Constant supervision: how does the recent court decision impact CPEs, daycare centres and home childcare providers?

Authors

On January 15, 2020, the Court of Québec handed down an important decision that could have an impact very quickly on the entire childcare network.1.

In its ruling dealing with a breach of the obligation to provide constant supervision of the children, the court questioned the concept of auto-pauses (also known as pauses jumelées or pauses autogérées). This widespread practice consists of having a single childcare staff member, usually an educator, temporarily supervise two groups of napping children to allow another childcare staff member to go on a break.

The court took advantage of the opportunity to delimit the obligation of constant supervision set out in section 100 of the Educational Childcare Regulation2 (The “Regulation”), awhich applies indiscriminately to all childcare providers: the centres de la petite enfance (CPEs), daycare centres and home childcare providers.

Finally, the court made some interesting comments on the calculation of the ratios, although this was not a central issue in the dispute.

The court’s reasons and comments will likely lead childcare providers to question the organization of their work, their practices, directives and even their individual or collective work agreements.

Decision

Facts

In April 2018, an inspector from the Ministère de la Famille visited a CPE to conduct a full inspection for the renewal of its permit, and to deal with a complaint about child supervision during naps.

In the afternoon, the inspector entered a room and found seven children lying on small mats scattered on the floor. Some of them were not sleeping and no educator was present. However, in an adjacent room, an educator was sitting along the back wall. This second room had ten other children, also lying down for a nap. The evidence showed that an observation window separated the two rooms, which were also connected by a shared bathroom. The court noted that it was impossible at that time for the educator to get a full view of the adjacent room, in particular, because of the furniture that was dispersed about the room and partially obstructed the view. A statement of offence for failure to maintain constant supervision was issued to the CPE, although the practice of placing two groups under the supervision of a single educator at nap time, to allow a colleague to take a break, is a well-known practice.

The concept of constant supervision

To date, there are very few decisions dealing with the concept of constant supervision in a childcare context. The court, therefore, used this opportunity to consider this concept in greater detail [translation]:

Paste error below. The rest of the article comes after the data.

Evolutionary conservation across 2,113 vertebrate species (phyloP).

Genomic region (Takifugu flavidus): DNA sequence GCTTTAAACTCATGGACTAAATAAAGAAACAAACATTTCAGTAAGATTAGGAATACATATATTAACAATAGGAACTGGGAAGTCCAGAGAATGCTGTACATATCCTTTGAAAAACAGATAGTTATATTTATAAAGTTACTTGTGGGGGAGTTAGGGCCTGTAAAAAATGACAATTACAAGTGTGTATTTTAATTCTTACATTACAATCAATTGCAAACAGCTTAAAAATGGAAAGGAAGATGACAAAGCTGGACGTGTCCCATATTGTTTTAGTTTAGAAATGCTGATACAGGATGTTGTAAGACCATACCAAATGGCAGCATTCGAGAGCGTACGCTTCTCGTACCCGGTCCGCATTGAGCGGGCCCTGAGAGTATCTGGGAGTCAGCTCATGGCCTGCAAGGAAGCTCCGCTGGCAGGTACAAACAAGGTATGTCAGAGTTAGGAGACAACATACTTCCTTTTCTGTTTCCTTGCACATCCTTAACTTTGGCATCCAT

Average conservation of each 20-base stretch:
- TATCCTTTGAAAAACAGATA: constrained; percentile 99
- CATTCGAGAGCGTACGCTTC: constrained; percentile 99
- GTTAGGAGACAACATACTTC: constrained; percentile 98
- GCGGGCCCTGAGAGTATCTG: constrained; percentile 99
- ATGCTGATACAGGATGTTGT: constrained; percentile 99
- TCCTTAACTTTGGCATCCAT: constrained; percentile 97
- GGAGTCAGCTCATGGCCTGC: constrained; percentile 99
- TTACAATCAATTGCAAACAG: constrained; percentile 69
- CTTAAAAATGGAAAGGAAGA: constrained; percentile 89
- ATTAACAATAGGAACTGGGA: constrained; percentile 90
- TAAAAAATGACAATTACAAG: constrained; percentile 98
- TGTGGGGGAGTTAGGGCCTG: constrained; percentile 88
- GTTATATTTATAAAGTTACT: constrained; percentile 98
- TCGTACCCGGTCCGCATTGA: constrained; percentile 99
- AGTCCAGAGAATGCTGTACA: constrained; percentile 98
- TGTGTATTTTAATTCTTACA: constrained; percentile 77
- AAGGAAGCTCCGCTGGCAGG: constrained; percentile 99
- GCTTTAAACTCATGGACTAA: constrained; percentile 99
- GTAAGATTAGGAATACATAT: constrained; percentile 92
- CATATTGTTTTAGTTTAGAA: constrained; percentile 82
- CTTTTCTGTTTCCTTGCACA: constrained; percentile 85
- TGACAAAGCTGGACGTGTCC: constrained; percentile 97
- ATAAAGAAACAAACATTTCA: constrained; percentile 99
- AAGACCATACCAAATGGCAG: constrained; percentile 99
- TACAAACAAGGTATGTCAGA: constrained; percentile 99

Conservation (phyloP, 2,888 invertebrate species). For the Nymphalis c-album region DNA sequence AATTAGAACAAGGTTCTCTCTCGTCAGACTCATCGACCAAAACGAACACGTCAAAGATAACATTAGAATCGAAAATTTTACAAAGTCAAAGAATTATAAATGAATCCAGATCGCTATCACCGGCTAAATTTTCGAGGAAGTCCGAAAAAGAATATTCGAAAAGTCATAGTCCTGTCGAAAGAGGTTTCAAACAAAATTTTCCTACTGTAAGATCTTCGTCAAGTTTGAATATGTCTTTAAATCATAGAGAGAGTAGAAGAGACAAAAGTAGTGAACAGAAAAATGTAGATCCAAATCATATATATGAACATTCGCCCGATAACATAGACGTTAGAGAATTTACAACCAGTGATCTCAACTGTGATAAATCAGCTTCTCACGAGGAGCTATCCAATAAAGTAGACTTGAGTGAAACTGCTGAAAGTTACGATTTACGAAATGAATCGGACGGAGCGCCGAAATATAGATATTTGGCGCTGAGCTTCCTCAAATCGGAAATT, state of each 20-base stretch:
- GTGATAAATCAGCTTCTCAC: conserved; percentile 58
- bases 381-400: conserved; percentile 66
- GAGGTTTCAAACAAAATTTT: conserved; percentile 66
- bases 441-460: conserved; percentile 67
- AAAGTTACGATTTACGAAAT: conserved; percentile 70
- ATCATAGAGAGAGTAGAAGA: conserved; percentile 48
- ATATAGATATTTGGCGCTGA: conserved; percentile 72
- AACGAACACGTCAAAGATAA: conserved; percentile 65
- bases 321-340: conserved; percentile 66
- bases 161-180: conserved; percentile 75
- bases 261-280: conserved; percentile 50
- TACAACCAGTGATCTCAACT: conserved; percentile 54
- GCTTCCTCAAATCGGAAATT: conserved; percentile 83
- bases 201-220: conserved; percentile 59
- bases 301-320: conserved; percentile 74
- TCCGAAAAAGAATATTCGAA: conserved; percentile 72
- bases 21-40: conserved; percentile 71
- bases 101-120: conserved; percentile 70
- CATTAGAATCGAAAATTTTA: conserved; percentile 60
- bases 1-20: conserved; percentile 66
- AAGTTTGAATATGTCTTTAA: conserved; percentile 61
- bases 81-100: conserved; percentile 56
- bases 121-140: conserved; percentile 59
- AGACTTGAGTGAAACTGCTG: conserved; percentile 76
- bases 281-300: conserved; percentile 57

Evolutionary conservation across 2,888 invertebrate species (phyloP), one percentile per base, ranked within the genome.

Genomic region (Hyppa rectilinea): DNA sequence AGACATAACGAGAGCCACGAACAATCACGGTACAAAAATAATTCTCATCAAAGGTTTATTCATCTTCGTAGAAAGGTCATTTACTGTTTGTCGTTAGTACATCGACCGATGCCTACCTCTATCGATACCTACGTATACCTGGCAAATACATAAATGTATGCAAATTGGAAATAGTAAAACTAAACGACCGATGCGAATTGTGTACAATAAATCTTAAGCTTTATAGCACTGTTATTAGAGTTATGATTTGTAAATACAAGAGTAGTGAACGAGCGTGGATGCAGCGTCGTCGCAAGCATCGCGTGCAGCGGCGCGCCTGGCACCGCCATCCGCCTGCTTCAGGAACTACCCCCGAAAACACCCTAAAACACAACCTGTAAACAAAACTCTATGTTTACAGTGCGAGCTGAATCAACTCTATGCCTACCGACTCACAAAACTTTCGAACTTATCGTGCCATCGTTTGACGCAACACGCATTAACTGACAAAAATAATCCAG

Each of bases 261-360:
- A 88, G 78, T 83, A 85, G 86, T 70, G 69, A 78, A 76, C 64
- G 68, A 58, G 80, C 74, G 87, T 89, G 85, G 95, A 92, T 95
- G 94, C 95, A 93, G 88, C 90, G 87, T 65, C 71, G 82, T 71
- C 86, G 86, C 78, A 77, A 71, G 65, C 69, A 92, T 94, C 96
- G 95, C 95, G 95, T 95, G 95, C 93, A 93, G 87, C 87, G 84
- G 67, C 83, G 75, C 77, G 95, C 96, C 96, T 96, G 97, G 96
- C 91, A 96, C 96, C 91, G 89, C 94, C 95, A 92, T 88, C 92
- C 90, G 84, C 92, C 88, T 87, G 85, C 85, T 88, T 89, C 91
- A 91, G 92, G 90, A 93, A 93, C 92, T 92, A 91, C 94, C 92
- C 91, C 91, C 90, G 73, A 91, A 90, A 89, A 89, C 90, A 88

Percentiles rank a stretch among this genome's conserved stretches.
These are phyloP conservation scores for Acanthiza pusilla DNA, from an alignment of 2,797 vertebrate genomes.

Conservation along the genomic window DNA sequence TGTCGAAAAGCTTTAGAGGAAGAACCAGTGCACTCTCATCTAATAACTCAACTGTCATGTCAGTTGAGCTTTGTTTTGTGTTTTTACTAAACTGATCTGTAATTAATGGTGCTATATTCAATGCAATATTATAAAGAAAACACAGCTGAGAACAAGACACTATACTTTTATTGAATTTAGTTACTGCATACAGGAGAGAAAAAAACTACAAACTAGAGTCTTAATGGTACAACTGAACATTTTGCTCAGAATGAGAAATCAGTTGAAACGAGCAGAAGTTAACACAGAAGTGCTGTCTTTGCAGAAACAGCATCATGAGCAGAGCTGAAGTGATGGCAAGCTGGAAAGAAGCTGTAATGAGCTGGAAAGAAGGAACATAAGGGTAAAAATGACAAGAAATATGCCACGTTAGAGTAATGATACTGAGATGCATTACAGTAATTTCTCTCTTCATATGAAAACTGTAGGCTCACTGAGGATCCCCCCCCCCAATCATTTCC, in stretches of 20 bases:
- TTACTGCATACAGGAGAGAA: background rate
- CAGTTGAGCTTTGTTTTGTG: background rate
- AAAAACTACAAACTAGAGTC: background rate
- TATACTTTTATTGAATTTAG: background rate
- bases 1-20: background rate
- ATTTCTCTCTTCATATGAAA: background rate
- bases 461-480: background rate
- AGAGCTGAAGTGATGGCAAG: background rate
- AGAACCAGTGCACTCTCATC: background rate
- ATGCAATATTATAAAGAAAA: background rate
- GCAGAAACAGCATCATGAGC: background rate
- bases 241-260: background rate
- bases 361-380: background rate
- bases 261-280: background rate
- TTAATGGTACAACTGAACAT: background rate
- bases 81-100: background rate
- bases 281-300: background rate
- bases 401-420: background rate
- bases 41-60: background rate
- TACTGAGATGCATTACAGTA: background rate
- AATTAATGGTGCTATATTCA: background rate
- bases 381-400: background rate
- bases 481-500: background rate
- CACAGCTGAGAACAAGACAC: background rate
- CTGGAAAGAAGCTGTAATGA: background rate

« [23] The CPE [...] must ensure that the children to whom childcare is provided are constantly supervised for their safety;

[24] The French adjective constante [constant] is defined in the Larousse dictionary as follows:

[translation] that which is uninterrupted, continuous; durable.

[25] Le Petit Druide des synonymes et des antonymes has the following synonyms for the adjective constante: [translation] continual, continuous, at every moment, unceasing, uninterrupted, perpetual, without end. The antonyms are: [translation] discontinuous, intermittent, irregular.

[26] The Larousse dictionary defines the French word surveiller [to supervise] as the act of observing attentively. In the decision in Directeur des poursuites criminelles et pénales c. Centre de la petite enfance (CPE) Le petit sentier, Judge Rivest noted that it is the action of watching over someone in one’s care and/or for whom one is responsible, taking care of them, being attentive.

[27] There are few reported decisions dealing with this issue. Based on the decisions filed with the pleadings, the Court finds that the adequacy of the supervision depends on the specific facts of each case.

[28] Since young children are involved in this case, the Court finds that this supervision must be visual and auditory to be effective.

(References omitted)

Applying this reasoning to the facts in this case, the court found, beyond any reasonable doubt, that the children in the group for which there was momentarily no educator were not under constant, but rather “intermittent", supervision.

Due diligence and the auto-pause concept

At trial, the CPE presented a so-called "due diligence" defence, arguing that all reasonable precautions were taken to avoid committing the offence. In particular, it referred to an internal memo sent to all the employees on how to proceed during an auto-pause. According to the memo, educators must be near the observation window and walk regularly between the two rooms to verify the children’s status. In the event that a child wakes up, the instruction is then to respond to his or her needs promptly and engage in a quiet game with the child in order to respect the other children’s nap time. The CPE demonstrated that this directive had been communicated to all the staff and that it was regularly discussed at meetings. In addition, a pedagogical adviser ensured that this rule was respected. The failure to comply with this obligation could result in disciplinary sanctions up to and including dismissal.

Despite the foregoing, the court rejected the CPE’s due diligence defence. It stated that in the context of an auto-pause, the directive was not able to bring the CPE into compliance with the Educational Childcare Act3 (the “Act”). It was in fact inevitable, in the court's view, that the educator would have to attend to a specific child at some point in time and would no longer be able to see what was happening in the other room.